AVC: The movie’s sexist marketing hurt Jennifer’s Body from being understood as a feminist horror flick that’s about toxic masculinity. When the movie came out, were you concerned that people wouldn’t quite get it?
AB: I thought the marketing was insane at the time. I thought, you know, you have a movie starring two women about misogyny and female friendship and directed by a woman, written by a woman, who won the Oscar for screenwriting that year. And they just buried all of that. Megan Fox is in her most human and sympathetic role to date at that time, and they hid all that. They didn’t lead with [screenwriter Diablo Cody being] the Oscar-winning screenwriter of Juno. They just marketed just for dudes and “This is about Megan Fox being hot and that’s all you need to know. Oh, and there’s a lesbian kiss.” I think guys were disappointed. Even with the imagery, I mean, there’s so much… that movie is nothing if not full of cinematic imagery. I remember seeing it for the first time before the ads came out and thought that, honestly, the thing I was most struck by was how much I liked the look of it, like the palette, and then I saw the poster. I was like, “This isn’t even in the movie! It’s not remotely in the movie. This looks like Goosebumps! Sexy Goosebumps!” I could shit on that ad campaign for days.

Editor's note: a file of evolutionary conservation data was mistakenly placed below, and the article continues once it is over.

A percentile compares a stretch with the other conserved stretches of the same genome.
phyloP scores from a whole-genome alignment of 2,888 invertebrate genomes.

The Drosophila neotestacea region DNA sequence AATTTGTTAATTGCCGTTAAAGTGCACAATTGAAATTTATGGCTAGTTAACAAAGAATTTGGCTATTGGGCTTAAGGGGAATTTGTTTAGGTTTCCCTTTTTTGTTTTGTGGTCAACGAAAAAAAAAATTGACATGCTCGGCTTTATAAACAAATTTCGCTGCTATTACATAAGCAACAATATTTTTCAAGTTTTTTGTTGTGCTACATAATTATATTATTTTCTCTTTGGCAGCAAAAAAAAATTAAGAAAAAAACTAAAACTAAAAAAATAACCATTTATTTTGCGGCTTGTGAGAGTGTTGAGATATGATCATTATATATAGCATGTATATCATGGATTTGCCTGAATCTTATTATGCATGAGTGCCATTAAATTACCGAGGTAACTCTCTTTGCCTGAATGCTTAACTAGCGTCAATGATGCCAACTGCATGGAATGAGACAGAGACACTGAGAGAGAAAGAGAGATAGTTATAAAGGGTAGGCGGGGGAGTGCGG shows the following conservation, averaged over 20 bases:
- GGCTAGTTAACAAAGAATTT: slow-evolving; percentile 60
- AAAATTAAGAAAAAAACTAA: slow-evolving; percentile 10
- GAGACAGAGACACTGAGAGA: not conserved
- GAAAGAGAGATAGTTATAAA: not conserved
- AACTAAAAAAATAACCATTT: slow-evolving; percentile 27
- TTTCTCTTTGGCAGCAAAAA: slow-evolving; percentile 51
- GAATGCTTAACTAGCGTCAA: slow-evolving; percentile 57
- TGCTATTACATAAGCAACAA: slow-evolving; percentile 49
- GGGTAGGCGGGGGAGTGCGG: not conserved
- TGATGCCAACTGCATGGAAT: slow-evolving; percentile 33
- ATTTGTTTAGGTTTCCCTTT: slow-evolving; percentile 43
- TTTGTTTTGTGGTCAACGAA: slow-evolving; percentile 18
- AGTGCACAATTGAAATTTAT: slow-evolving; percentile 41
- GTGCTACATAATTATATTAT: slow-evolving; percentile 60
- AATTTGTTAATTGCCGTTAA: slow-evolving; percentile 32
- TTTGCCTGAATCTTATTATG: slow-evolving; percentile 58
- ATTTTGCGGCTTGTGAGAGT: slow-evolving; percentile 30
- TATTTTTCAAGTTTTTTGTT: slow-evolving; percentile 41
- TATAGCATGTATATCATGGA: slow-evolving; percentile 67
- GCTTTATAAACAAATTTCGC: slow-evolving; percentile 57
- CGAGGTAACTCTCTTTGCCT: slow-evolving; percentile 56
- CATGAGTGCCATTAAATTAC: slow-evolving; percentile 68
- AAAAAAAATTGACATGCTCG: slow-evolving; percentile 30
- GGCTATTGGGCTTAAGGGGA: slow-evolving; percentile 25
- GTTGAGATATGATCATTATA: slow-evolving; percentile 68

AVC: It’s great that now Jennifer’s Body is finally getting the attention it deserves.
AB: Yeah, it is. It’s overdue, and it would’ve helped back then. At least it’s getting some of its due now.
AVC: When all the thinkpieces and the big BuzzFeed article that came out a few years ago, sparking the conversation about how important the movie is, were you initially surprised that those conversations were happening?
AB: Yeah, pleasantly. I think Megan Fox, in general, has been a little bit of a… I don’t know what you’d call it, I don’t know if martyr is exactly the right word. But she certainly was a little crucified. I think she’s having some of the same reappraisal that Britney Spears is having right now. Everyone really ripped into a young woman surrounded by toxic men that skated off scot-free. I think it’s like so wonderful and exciting, what’s happening with the culture right now. And the reappraisal is wild and I’m part of it too. I’m not so wise, I haven’t always been on the right side of history. This is a little off-topic, but like you’ve got the Donald Trump Access Hollywood tape. And it was bad at the time. It was bad when you heard it in 2016, but I remember hearing it last year, and I hadn’t heard it in three years. I hadn’t heard it since, like, pre-#MeToo and it’s way worse [hearing it now]. It like feels even like a much bigger transgression than it felt like at the time—I’m always speaking for me, obviously. It made plenty of people want to puke at the time. It made me want to, too. I can tell I’ve even changed since. I think we’re going through a cultural revolution and it’s fucking exciting. and I think we’re going to end up at such a better place for everyone.